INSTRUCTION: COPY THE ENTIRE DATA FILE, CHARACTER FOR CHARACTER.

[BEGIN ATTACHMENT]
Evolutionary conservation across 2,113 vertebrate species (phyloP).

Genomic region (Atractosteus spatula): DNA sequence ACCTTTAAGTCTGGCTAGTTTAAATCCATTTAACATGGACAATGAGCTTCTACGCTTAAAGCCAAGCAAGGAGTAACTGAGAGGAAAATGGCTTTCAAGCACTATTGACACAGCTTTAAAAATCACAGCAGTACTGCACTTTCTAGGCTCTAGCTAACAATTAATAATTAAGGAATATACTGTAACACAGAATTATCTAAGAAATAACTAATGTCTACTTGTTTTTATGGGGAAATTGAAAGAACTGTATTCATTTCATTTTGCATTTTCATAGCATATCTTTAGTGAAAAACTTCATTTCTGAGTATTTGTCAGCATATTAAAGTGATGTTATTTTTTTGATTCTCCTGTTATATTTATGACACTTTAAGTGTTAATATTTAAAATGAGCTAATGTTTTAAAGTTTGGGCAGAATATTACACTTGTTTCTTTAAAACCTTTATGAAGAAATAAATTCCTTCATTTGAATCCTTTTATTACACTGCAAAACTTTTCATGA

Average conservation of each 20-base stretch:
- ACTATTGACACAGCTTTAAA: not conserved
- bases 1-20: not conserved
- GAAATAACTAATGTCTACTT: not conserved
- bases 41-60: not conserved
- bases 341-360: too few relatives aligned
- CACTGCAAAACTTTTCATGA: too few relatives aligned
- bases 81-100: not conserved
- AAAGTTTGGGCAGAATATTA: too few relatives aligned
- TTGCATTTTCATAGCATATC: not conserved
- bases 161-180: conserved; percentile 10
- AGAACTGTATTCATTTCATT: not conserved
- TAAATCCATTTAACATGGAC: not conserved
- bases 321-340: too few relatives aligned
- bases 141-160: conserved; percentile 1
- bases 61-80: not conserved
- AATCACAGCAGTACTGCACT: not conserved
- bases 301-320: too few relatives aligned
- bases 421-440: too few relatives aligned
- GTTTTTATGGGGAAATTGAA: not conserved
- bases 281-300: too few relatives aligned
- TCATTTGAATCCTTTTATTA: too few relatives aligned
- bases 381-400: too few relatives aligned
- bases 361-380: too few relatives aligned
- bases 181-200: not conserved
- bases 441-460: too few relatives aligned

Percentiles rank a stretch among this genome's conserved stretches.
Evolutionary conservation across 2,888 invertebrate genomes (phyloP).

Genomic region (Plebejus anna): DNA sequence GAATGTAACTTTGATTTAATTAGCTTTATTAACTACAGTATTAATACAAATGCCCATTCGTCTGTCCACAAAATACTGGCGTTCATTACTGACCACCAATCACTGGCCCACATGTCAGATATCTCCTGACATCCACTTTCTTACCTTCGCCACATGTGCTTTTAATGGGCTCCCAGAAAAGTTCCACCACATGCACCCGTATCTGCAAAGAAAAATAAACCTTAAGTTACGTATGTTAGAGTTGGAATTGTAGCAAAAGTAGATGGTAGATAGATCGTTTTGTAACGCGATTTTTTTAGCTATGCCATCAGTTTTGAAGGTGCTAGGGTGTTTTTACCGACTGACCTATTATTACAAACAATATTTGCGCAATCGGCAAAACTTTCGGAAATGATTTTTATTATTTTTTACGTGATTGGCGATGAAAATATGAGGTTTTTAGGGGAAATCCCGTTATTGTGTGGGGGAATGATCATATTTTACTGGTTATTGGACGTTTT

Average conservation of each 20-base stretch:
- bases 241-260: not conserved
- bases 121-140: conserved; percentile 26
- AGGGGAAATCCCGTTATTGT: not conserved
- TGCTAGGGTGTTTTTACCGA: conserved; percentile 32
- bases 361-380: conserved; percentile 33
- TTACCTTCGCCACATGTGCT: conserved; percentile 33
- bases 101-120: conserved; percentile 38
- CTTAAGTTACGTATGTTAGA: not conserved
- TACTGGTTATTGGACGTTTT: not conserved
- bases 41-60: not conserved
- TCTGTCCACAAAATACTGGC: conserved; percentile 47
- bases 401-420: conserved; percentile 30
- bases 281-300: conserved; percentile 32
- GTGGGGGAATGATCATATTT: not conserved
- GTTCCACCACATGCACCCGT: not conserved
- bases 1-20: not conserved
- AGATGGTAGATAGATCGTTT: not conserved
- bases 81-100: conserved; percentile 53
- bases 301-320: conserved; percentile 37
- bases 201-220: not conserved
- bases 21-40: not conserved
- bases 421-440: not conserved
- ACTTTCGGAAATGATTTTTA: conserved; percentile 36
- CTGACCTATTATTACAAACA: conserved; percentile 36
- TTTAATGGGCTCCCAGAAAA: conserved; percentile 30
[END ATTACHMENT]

Evolutionary conservation across 2,113 vertebrate species (phyloP).

Genomic region (Atractosteus spatula): DNA sequence ACCTTTAAGTCTGGCTAGTTTAAATCCATTTAACATGGACAATGAGCTTCTACGCTTAAAGCCAAGCAAGGAGTAACTGAGAGGAAAATGGCTTTCAAGCACTATTGACACAGCTTTAAAAATCACAGCAGTACTGCACTTTCTAGGCTCTAGCTAACAATTAATAATTAAGGAATATACTGTAACACAGAATTATCTAAGAAATAACTAATGTCTACTTGTTTTTATGGGGAAATTGAAAGAACTGTATTCATTTCATTTTGCATTTTCATAGCATATCTTTAGTGAAAAACTTCATTTCTGAGTATTTGTCAGCATATTAAAGTGATGTTATTTTTTTGATTCTCCTGTTATATTTATGACACTTTAAGTGTTAATATTTAAAATGAGCTAATGTTTTAAAGTTTGGGCAGAATATTACACTTGTTTCTTTAAAACCTTTATGAAGAAATAAATTCCTTCATTTGAATCCTTTTATTACACTGCAAAACTTTTCATGA

Average conservation of each 20-base stretch:
- ACTATTGACACAGCTTTAAA: not conserved
- bases 1-20: not conserved
- GAAATAACTAATGTCTACTT: not conserved
- bases 41-60: not conserved
- bases 341-360: too few relatives aligned
- CACTGCAAAACTTTTCATGA: too few relatives aligned
- bases 81-100: not conserved
- AAAGTTTGGGCAGAATATTA: too few relatives aligned
- TTGCATTTTCATAGCATATC: not conserved
- bases 161-180: conserved; percentile 10
- AGAACTGTATTCATTTCATT: not conserved
- TAAATCCATTTAACATGGAC: not conserved
- bases 321-340: too few relatives aligned
- bases 141-160: conserved; percentile 1
- bases 61-80: not conserved
- AATCACAGCAGTACTGCACT: not conserved
- bases 301-320: too few relatives aligned
- bases 421-440: too few relatives aligned
- GTTTTTATGGGGAAATTGAA: not conserved
- bases 281-300: too few relatives aligned
- TCATTTGAATCCTTTTATTA: too few relatives aligned
- bases 381-400: too few relatives aligned
- bases 361-380: too few relatives aligned
- bases 181-200: not conserved
- bases 441-460: too few relatives aligned

Percentiles rank a stretch among this genome's conserved stretches.
Evolutionary conservation across 2,888 invertebrate genomes (phyloP).

Genomic region (Plebejus anna): DNA sequence GAATGTAACTTTGATTTAATTAGCTTTATTAACTACAGTATTAATACAAATGCCCATTCGTCTGTCCACAAAATACTGGCGTTCATTACTGACCACCAATCACTGGCCCACATGTCAGATATCTCCTGACATCCACTTTCTTACCTTCGCCACATGTGCTTTTAATGGGCTCCCAGAAAAGTTCCACCACATGCACCCGTATCTGCAAAGAAAAATAAACCTTAAGTTACGTATGTTAGAGTTGGAATTGTAGCAAAAGTAGATGGTAGATAGATCGTTTTGTAACGCGATTTTTTTAGCTATGCCATCAGTTTTGAAGGTGCTAGGGTGTTTTTACCGACTGACCTATTATTACAAACAATATTTGCGCAATCGGCAAAACTTTCGGAAATGATTTTTATTATTTTTTACGTGATTGGCGATGAAAATATGAGGTTTTTAGGGGAAATCCCGTTATTGTGTGGGGGAATGATCATATTTTACTGGTTATTGGACGTTTT

Average conservation of each 20-base stretch:
- bases 241-260: not conserved
- bases 121-140: conserved; percentile 26
- AGGGGAAATCCCGTTATTGT: not conserved
- TGCTAGGGTGTTTTTACCGA: conserved; percentile 32
- bases 361-380: conserved; percentile 33
- TTACCTTCGCCACATGTGCT: conserved; percentile 33
- bases 101-120: conserved; percentile 38
- CTTAAGTTACGTATGTTAGA: not conserved
- TACTGGTTATTGGACGTTTT: not conserved
- bases 41-60: not conserved
- TCTGTCCACAAAATACTGGC: conserved; percentile 47
- bases 401-420: conserved; percentile 30
- bases 281-300: conserved; percentile 32
- GTGGGGGAATGATCATATTT: not conserved
- GTTCCACCACATGCACCCGT: not conserved
- bases 1-20: not conserved
- AGATGGTAGATAGATCGTTT: not conserved
- bases 81-100: conserved; percentile 53
- bases 301-320: conserved; percentile 37
- bases 201-220: not conserved
- bases 21-40: not conserved
- bases 421-440: not conserved
- ACTTTCGGAAATGATTTTTA: conserved; percentile 36
- CTGACCTATTATTACAAACA: conserved; percentile 36
- TTTAATGGGCTCCCAGAAAA: conserved; percentile 30